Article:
Speech by Deputy Prime Minister and Coordinating Minister for Economic Policies Heng Swee Keat at the HR Tech Festival Asia and the Opening of ASEAN Future Work Conference on 12 May 2022.
Ladies and gentlemen,
A very good morning. I am pleased to join all of you at the HR Tech Festival Asia and the ASEAN Future of Work Conference.
It is very timely to discuss the future of work. Fundamentally, the future of work is shaped by the future of the economy.
Economies face periodic shocks, and COVID-19 is a major shock to the global economy. UN labour experts estimate that the resulting economic crisis pushed global unemployment to over 200 million.
Just as we are shifting from crisis gear to learning to live with COVID-19, the Ukraine crisis struck. Inflation, which was already a problem before the Ukraine crisis, has become a significant concern. Global growth will be weaker, and there may even be a recession within the next two years.
With this turbulent and highly uncertain economic outlook, labour market recovery will likewise be bumpy and tentative.
Future of Work
But beyond the immediate impact of COVID-19 and the Ukraine crisis, these two major events have also accelerated several major structural shifts which were already underway.
First, digitalisation is taking off beyond any CTO’s wildest imagination. People and businesses migrated online, creating new opportunities and disrupting existing ones. Businesses are pivoting to capture new growth, and equipping workers to operate in a more digital environment. Even how we manage and develop our human resources are changing with digitalisation.
Second, the pace of technological adoption and innovation have gained pace. Faced with manpower shortages due to restrictions in the movement of people, many companies turned to automation and robotics as they transformed their operations. In the coming years, workers will need to be more adept with the man-machine interface.
Third, COVID-19 has also accelerated the green transition. Sustainability will be a major driver of growth as green energy and carbon services come to the fore. There will be new business opportunities across many sectors, and new skills to be learnt.
Fourth, there is now greater emphasis on the resilience of global supply chains. More can be done to diversify supply chains and improve the efficiency of the flow of goods. The reconfiguration of supply chains will create many new possibilities.
ASEAN is in a good position to contribute to and benefit from these major shifts. The fundamentals of this region are sound – with good potential for catch-up growth, a youthful population, and a growing middle class.
The digital economy is growing rapidly. The region’s blue carbon stock has considerable potential for nature-based solutions for carbon removal. Southeast Asia can be alternative bases for advanced manufacturing to strengthen supply chain resilience.
The opportunities ahead are very promising – for businesses to grow and workers to earn a better living. But realising this potential is far from a given. What do we need to do to help our workers ride on these new opportunities in the future of work?
The Next Skills Wave
First, we must keep our eye on the next skills wave. We must not only equip workers for the current demands of the labour market, but also prepare them for the future.
In the past decade, the digital wave came upon us in a big way. The digital economy is now a key engine of growth.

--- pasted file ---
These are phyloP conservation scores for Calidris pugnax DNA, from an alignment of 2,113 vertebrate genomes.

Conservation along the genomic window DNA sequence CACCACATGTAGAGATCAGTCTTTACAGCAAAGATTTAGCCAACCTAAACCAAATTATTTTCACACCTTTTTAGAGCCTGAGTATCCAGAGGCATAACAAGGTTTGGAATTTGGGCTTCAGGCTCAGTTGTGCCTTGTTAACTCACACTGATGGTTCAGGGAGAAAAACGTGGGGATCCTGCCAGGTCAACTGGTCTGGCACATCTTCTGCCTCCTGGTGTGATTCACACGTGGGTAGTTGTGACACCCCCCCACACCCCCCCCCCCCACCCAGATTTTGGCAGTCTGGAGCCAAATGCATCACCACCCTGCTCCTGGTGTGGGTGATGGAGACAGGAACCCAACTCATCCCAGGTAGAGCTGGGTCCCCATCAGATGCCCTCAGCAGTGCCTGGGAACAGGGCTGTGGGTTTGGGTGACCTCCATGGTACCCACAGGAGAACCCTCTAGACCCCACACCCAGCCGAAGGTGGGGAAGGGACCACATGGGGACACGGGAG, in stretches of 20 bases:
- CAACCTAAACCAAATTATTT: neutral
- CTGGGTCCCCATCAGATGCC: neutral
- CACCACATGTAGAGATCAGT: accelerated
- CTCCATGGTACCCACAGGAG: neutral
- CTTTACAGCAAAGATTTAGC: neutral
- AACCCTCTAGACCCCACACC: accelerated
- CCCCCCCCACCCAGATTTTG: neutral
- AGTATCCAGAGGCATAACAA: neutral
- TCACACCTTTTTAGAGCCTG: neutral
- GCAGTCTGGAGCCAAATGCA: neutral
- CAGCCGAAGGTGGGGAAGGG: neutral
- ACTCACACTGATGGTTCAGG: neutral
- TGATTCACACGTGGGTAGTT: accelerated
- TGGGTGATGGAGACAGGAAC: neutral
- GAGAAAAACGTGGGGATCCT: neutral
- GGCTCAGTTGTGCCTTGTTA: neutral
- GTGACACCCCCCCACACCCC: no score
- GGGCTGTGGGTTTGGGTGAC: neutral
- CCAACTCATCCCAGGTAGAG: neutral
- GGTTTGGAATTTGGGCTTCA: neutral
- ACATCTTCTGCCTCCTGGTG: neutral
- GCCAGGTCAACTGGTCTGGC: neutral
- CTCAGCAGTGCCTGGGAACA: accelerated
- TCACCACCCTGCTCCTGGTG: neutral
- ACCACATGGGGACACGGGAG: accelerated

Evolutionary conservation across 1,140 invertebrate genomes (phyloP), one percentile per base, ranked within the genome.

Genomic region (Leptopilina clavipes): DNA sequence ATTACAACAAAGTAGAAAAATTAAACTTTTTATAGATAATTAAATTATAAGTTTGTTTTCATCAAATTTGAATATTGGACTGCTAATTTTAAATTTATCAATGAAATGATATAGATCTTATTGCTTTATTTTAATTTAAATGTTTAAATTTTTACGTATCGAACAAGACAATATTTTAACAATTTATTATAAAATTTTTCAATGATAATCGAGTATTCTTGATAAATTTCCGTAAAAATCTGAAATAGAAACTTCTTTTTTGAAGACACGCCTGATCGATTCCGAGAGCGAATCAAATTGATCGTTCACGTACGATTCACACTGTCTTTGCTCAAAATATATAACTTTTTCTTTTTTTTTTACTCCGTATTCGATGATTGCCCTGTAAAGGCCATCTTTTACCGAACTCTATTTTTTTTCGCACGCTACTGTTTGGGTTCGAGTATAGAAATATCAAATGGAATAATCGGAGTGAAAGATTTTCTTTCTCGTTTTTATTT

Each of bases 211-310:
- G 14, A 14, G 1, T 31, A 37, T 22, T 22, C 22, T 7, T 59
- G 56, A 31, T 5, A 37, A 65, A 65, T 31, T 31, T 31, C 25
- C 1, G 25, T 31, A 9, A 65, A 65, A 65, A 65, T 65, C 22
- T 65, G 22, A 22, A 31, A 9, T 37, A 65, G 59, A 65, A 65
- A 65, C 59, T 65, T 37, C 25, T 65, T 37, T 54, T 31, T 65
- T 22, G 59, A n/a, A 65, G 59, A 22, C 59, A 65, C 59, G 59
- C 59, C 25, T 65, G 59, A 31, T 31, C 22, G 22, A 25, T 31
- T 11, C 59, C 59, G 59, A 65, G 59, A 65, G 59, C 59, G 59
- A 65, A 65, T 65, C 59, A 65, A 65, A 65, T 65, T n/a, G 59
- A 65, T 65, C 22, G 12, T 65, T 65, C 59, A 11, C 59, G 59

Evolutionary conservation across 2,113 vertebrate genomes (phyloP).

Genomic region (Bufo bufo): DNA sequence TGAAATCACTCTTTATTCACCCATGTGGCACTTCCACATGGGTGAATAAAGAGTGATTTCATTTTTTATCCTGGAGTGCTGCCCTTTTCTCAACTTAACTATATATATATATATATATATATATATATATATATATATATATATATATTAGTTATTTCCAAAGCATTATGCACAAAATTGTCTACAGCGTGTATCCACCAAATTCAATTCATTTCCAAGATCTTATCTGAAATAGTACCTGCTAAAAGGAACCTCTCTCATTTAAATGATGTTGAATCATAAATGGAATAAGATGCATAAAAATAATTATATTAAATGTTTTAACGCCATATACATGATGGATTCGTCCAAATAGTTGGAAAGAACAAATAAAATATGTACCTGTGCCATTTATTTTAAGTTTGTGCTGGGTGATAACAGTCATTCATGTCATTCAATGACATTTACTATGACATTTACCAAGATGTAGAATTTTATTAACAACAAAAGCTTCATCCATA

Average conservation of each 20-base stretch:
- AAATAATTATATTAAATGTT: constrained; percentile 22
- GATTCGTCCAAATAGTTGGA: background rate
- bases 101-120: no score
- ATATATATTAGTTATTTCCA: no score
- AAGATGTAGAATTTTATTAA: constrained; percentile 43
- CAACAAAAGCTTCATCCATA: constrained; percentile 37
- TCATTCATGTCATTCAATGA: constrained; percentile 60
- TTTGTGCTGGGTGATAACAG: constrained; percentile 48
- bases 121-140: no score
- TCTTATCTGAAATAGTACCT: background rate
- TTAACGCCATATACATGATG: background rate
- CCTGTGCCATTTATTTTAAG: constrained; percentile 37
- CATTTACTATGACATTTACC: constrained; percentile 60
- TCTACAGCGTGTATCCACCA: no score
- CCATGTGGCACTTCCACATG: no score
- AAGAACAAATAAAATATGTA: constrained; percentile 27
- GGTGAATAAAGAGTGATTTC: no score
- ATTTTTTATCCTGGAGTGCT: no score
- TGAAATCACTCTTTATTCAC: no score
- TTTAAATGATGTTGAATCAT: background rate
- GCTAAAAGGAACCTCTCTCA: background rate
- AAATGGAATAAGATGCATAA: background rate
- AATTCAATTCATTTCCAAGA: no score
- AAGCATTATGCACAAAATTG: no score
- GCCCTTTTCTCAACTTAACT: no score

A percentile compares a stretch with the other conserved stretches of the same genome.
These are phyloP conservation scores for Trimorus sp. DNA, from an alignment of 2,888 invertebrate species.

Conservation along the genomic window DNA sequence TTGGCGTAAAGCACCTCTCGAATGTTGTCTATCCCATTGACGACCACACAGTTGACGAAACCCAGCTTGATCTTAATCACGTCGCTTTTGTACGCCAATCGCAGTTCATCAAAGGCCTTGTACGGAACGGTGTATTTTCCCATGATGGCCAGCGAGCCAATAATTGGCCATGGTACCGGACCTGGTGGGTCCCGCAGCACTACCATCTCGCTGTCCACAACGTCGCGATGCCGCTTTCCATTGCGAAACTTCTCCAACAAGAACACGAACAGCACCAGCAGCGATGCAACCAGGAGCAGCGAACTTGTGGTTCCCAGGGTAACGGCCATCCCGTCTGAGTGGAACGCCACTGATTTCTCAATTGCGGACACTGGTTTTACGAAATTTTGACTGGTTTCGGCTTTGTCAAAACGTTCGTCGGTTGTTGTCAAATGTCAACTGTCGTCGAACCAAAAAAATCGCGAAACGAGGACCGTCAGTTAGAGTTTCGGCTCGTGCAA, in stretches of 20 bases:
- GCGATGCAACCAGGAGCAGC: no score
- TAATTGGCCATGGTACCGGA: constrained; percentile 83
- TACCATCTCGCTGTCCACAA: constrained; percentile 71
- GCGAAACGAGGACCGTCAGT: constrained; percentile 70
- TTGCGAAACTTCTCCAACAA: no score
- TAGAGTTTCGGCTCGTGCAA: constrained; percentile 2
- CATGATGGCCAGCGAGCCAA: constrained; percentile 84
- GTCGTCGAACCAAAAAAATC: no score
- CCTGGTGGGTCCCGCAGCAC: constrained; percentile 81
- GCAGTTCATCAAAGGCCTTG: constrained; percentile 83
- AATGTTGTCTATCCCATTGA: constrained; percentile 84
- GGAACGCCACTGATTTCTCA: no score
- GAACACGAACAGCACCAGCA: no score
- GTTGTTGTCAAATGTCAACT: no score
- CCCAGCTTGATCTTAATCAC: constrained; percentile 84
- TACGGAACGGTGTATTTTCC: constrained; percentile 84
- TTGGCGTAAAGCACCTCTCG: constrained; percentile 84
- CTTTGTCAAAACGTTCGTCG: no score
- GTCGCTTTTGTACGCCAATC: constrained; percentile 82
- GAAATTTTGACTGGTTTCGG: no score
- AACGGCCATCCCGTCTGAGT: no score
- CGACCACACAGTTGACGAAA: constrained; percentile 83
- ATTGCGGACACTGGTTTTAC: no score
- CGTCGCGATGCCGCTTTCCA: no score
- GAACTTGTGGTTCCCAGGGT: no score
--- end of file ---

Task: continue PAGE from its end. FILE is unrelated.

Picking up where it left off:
Numerous digital tech companies have emerged, creating many good jobs and occupations, some of which were previously unheard of.
Computer science is now one of the most – if not the most – popular course in our tertiary institutions.
Digital skills are now foundational to many jobs. Even many hawkers and micro-enterprises have gone digital.
There will be more waves to come. One emerging wave is the green wave. Sustainability is an emerging engine of growth that is taking on greater momentum, and much more still needs to be done before countries can meet their net zero goals.
Green skills will continue to be defined and developed in the coming years, and it may be some time before a wider range of training pathways and appropriate salary premiums settle.
More companies today are already taking active steps to green their processes and invest in sustainable technologies. More green-collar jobs are being created. Some in more mature fields, such as sustainable finance and solar management. Some in emerging areas, such as hydrogen and tidewater architecture. Others do not even exist today.
Over time, almost every other job will have some shade of green. Much like digital literacy, green literacy might just be a foundational skill for jobs of the future.
The potential of the green wave is tremendous. The efforts to develop green skills will be an iterative one, as the green economy develops.
But taking a leaf from how the global workforce adapted to the digital wave, we could help our workers adapt even better to the green wave and future waves.
This requires every stakeholder to work in collaboration, to create better livelihoods, a more vibrant economy, and a more sustainable environment.
Indeed, the fortunes of companies, workers, and governments are intertwined. Companies that prosper create better jobs for their workers. Skilled and motivated workers enable companies to grow. We can’t have one without the other.
In Singapore, our brand of collaborative tripartism is a key enabler for economic agility and transformation.
Unions take an enlightened view – not only championing the rights of workers, but also partnering companies to help them transform and their workers upskill.
Companies that do well see transformation and upgrading their workers as two sides of the same coin.
The Government invests significantly in education – providing our young with a strong foundation and a curiosity for the world, and our workers with lifelong learning through SkillsFuture.